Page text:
When religion and work are at odds

MuslimveilsReporter Chris Serres of the Minneapolis Star-Tribune had an interesting, if evergreen, topic for a recent story. Using a recent hook, he wrote about the clashes that come from efforts to assimilate immigrants in the work place. The reader who sent the piece in saw it in the Contra Costa Times. It was significantly edited down from the original, and I'm not sure all of the edits were wise. It's a good reminder that many people are involved in getting a story to print. Anyway, here's how Serres begins:

Fatuma Hassan has just enough rice in her near-empty cupboards to make it through the month. The anger she felt when she lost her job in May has given way to a dull, nagging hunger.

Yet this soft-spoken 22-year-old became an unlikely hero within the Somali community when she and five of her Muslim co-workers were dismissed last month from the Mission Foods tortilla factory in New Brighton for refusing to wear a new company uniform -- a shirt and pants -- they consider a violation of their Islamic beliefs.

"For me, wearing pants is the same as being naked," Hassan said, noting the prophet Mohammed taught that men and women should not dress alike. "My culture, my religious beliefs, are more important than a uniform."

I love the anecdotal lede but it's perhaps a bit heavy on the guilt. Still, it's clearly a great hook to explore all of the problems countries and their immigrants face. The only problem is that the story doesn't really do that in a way that advances the discussion. We get these nut graphs that tell us what the story is all about . . . :

Their insistence on maintaining Muslim traditions, including prayer times and modest clothing, have led to firings at several manufacturers across the state and a sharp increase in religious discrimination complaints.

The well-publicized clashes also have sparked legal and ethical debates on whether efficiency-hungry workplaces are doing enough or defiant workers are accommodating too little.

. . . but then there is no discussion of what efforts the parties have made to accommodate each other, if any. And despite being told that these clashes are sparking debate about accommodation, the story provides little evidence of that. This is a very real conflict that puts all individuals involved in tough situations. Presumably the employers are required to follow federal and state Occupational Safety and Health Administration standards, for instance. We don't hear from them about whether their dress code was related to such regulations or not. We don't hear if they tried to accommodate the employees. We don't hear about the Somalis trying to work with their employers, either.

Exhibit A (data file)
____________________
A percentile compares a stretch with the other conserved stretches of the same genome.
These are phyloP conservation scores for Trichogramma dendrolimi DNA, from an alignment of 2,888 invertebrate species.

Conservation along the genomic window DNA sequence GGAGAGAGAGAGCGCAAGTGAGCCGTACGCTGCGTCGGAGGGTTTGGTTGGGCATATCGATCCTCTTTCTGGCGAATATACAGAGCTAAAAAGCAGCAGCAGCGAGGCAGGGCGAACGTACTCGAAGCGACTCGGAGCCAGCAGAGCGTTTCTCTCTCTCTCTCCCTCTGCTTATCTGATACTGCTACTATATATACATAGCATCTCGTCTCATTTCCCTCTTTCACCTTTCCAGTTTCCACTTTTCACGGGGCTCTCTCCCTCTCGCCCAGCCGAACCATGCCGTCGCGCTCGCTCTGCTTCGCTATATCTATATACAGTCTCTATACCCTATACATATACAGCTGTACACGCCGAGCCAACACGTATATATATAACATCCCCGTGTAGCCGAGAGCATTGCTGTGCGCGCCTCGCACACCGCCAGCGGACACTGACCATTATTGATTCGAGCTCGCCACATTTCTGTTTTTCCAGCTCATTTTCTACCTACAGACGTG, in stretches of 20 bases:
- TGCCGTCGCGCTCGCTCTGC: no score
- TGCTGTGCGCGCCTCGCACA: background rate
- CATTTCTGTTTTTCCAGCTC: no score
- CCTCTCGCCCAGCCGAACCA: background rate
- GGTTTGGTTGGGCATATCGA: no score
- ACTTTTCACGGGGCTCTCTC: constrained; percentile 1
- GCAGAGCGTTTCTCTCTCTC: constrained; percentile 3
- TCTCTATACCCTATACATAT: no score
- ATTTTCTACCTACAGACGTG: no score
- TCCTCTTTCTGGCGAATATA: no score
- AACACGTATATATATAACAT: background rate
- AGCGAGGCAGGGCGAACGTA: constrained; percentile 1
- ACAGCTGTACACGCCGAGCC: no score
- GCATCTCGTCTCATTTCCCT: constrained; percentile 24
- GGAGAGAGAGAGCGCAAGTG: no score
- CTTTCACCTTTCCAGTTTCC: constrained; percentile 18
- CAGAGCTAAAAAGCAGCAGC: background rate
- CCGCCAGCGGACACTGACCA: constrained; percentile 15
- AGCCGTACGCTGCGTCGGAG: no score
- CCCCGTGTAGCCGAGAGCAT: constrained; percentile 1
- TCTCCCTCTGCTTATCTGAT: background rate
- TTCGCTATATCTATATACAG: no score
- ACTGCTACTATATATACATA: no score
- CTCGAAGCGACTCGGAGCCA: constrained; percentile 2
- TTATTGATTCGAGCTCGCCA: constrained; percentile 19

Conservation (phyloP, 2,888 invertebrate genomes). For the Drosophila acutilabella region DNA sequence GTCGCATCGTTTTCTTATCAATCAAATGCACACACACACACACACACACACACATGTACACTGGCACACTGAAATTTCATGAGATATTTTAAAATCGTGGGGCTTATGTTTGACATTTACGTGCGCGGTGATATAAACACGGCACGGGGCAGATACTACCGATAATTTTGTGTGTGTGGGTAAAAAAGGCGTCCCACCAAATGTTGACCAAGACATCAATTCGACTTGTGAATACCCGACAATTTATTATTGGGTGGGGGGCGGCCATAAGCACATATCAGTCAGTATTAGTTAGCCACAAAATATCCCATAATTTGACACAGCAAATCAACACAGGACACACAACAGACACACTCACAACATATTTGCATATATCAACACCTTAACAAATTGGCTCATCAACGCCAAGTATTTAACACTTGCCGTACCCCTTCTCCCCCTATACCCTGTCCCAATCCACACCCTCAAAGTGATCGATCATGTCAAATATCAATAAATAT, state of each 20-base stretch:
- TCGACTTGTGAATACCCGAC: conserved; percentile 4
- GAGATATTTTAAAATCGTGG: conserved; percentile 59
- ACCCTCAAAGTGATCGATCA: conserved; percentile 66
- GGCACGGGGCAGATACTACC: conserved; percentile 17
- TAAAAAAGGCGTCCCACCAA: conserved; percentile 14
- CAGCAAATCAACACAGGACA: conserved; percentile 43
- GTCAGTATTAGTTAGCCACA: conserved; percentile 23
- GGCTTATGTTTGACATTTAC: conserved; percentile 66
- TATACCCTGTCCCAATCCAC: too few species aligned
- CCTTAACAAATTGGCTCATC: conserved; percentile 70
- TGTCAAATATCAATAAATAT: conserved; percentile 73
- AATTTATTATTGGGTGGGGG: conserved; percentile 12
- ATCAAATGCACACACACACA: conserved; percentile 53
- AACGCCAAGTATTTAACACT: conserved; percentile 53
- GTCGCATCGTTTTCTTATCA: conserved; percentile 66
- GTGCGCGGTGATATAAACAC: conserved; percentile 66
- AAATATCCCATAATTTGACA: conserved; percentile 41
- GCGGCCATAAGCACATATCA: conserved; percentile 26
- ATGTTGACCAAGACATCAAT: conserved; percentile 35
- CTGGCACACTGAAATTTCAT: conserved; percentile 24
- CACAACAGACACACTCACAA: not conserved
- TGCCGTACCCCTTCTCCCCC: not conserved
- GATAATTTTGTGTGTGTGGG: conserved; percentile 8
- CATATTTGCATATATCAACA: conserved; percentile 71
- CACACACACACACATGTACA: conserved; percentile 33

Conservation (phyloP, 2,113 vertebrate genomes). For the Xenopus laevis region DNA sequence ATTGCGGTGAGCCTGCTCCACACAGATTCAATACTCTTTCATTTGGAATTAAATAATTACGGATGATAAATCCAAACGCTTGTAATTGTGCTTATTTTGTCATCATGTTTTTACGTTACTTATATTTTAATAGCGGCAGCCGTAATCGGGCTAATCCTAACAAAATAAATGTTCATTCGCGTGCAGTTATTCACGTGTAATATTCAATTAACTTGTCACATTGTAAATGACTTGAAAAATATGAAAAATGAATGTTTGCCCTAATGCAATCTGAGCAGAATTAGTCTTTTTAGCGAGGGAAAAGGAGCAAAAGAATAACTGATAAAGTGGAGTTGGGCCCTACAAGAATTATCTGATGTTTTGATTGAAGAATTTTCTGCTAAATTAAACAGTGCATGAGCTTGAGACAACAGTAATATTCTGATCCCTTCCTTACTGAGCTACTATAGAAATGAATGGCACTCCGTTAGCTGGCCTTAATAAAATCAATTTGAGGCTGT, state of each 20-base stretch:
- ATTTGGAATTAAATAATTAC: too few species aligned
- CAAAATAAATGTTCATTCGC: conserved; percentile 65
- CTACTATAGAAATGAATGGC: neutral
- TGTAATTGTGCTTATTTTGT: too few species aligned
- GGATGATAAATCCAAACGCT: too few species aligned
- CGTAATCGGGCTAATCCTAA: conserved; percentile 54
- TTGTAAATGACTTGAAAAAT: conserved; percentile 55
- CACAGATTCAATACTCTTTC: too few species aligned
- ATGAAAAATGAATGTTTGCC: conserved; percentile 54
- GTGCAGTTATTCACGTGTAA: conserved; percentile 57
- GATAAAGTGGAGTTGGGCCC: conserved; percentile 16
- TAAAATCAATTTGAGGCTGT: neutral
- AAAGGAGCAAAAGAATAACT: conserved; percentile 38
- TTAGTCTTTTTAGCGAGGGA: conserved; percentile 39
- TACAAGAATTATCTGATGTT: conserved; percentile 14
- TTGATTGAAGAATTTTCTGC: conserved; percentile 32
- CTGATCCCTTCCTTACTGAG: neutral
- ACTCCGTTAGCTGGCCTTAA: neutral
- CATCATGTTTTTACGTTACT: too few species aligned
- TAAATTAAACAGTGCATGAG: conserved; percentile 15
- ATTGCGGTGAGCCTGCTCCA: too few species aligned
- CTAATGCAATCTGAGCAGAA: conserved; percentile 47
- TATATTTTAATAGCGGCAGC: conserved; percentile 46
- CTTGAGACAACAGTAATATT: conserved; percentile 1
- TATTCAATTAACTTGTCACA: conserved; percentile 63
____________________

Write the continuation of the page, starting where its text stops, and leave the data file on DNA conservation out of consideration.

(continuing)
The reporter compares the Somali experience to that of Orthodox Jews, nothing that they both have distinctive food taboos, clothing and their own religious schedule. Sometimes Serres makes the case that the problem is religious bias, sometimes it's cultural, sometimes it's economic and then it becomes racial:

"We have a saying in Somalia that 'he who approaches the lion does not know what a lion is,'" said Abdi Sheikhosman, a professor of Islamic law at the University of Minnesota. "Many Somalis arrive here not knowing the history of racial divide in this country. They don't know the lion they are up against."

The quote is dropped in without any response or context and seems to only confuse matters, particularly since no one raised the racial issue in their discrimination complaints. Presumably, though, cultural, religious, economic and other factors collide to cause these problems. It's great that Serres doesn't try to force one explanation if the facts on the ground suggest a more complex situation.

Another aspect to the story I liked was that it permitted conflicting analysis. Here, for instance, the Islamic law professor argues that Somalis feel their freedom is being violated:

Many Somalis come from tribes that move with their herds every six months in a constant search for safe grazing land, Sheikhosman said. Many of these nomads are fiercely independent and equate freedom with being left alone, he said.

Sheikhosman said that each time he returns to Somalia to visit his relatives, he is struck by "the general chaos of the place," he said. At a Somali airport counter, he said, the only way to be served is to yell and push one's way through a crowd.

"Imagine that a person comes coming from that environment is suddenly subjected to all these regulations and rules" in the workplace, he said. "He may think these are an intrusion to the freedom that he had at home. He's not afraid to take a stand."

The story ends, however, with opposing anecdotal evidence. An owner of a building maintenance company describes some of the problems that have arisen from hiring Somalis and how they were easily resolved. The anecdote also demonstrates that whatever may have happened in the factory example, Minnesotan employers have experience accommodating Muslim employees.

It's a great idea for a topic. However, I wish Serres had provided a bit more critical context about the situation. An expert in religious accommodation by private employers was desperately needed, for instance. A look at how other religious disputes in the workplace have been settled would also have been nice. I kept hoping to read something from a Muslim scholar who can explain Muslim views on dress in greater detail. And I even think it would have been helpful to have some quotes from people who felt that the Somalis were being unreasonable. The story included many quotes arguing against the employers, which is fine. But for a story that is not cut and dry, it would be nice to see a bit of a response to some of the arguments advanced by the Somalis and their defenders.

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